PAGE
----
What Happened to an Ohio Woman Found Dead in Indiana?
Fairfield Police, Indiana State Police, and Frank Smith, a private investigator at Ohio Polygraph & Associates and a retired Butler County Sheriff’s detective are all on the hunt for answers, but all have so far come up short. This year, Florida private investigator J. Ryan Green joined the investigation after being hired by an anonymous party who has been following the case via social media.
Nearly 4 years ago, 22-year-old Art Institute of Cincinnati student Katelyn Markham vanished from her Fairfield, Ohio home. She was just one semester from graduating. After which, she planned to move to Colorado with her fiancé, John Carter with whom she had been in a relationship for 6 years.
John was working as a Papa John’s pizza delivery driver and Katelyn worked at David’s Bridal. She finished her shift at 8 p.m. and John stated that they spent time together and he left around midnight. The neighbors noticed an unfamiliar box-like car pulling into the community parking area around 1 a.m. and leaving just seconds later.
After leaving Katelyn’s condo, John met up with friends. The last ping from her cell phone was around 1 a.m. when she sent her fiancé a text. The police assume she turned off her phone for the night.
Katelyn was scheduled to go to work the next morning at 11 a.m. She never showed. John told police he tried to get ahold of her all day without luck. He left work early to stop by her house at around 7 p.m. He said he immediately knew something was off when he saw her car in the parking area. She was supposed to be at work. He entered the home, but didn’t notice if the door was unlocked. Katelyn was gone. Everything was the way it was supposed to be except for her cell phone, which was missing. John called 911 and reported his fiance missing.
There was no activity on Katelyn’s cell phone, credit cards, or bank accounts.
She was found deceased 2 years later in Indiana about 25 miles from her home. It appeared as though someone tried to conceal her remains using trash.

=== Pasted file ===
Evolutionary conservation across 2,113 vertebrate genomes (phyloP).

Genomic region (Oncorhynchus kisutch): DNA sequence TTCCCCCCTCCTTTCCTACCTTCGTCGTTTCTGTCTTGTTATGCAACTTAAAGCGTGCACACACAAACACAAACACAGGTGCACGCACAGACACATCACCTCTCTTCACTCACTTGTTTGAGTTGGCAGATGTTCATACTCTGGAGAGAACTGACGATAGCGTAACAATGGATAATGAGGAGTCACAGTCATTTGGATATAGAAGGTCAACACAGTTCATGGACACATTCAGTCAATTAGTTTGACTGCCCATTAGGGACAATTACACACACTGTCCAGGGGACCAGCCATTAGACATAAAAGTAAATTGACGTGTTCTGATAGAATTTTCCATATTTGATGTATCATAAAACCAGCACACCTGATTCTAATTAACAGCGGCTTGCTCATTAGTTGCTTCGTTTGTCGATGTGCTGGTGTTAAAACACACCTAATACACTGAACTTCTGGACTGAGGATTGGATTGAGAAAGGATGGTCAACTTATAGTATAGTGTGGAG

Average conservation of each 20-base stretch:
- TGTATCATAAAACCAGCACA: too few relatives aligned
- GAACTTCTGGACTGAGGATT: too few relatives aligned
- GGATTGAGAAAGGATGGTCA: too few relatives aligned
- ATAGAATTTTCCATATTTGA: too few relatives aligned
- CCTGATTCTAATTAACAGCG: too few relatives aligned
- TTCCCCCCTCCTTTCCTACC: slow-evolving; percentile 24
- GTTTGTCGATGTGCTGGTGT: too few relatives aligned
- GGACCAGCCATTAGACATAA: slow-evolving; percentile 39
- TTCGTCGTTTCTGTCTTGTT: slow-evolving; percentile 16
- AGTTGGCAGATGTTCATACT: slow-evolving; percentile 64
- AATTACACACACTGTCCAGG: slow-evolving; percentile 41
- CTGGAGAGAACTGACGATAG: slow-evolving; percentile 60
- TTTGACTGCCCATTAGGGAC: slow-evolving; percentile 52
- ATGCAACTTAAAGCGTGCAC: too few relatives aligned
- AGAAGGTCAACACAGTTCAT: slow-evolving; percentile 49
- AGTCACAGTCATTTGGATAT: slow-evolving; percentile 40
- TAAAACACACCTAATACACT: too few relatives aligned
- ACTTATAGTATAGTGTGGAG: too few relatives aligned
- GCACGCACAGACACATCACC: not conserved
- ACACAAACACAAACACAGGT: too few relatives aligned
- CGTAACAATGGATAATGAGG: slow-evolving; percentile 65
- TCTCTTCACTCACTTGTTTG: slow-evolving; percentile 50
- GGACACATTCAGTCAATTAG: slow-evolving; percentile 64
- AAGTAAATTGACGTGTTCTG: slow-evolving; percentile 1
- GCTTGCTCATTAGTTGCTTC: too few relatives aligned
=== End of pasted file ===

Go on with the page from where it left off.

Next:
Green said that he believes the initial investigators missed their opportunity to advance the case and that’s why it went cold. Earlier this year, Katelyn’s father, David Markham, requested that a new investigator be placed on the case.
“At this point, we need a new set of eyes,” Markham said, “It is just so frustrating, and I am beyond frustrated; I am angry.”
Markham said that the police department seems to do the same thing over and over again expecting different results.
Green said he contacted the Fairfield detective assigned to the case before interviewing two people he believes may have information, “I told her if one of them failed the test, she could come interview them right then…” He said the detective responded via text in a positive manner, but the bottom line is the detective never showed when Green contacted her.
Fairfield Police Chief Mike Dickey said there will be no change in detectives assigned to the Markham case. He agreed that the people Green has pointed to as having information need to be talked to.
“We are aware of that information on the individuals, and based on their conversations, do not want to talk to police or anyone,” Dickey said, “They had a bad experience with [Green].”
Green said he believes the police aren’t “aggressive” enough. Dickey went on to say the reason why the lead investigator on the case couldn’t go interview the people Green suspects is because he didn’t make an appointment ahead of time for her to join him. Instead, he called her when he was about to start his own interviews.
“She was in the middle of work on critical matter at that time,” Dickey said, “It wasn’t possible for her to get there at the instant.”
Green said he has been able to touch base with Katelyn’s inner circle when she went missing in the summer of 2011. Green said, he doesn’t believe her death was intentional, “People panicked and she was dumped.”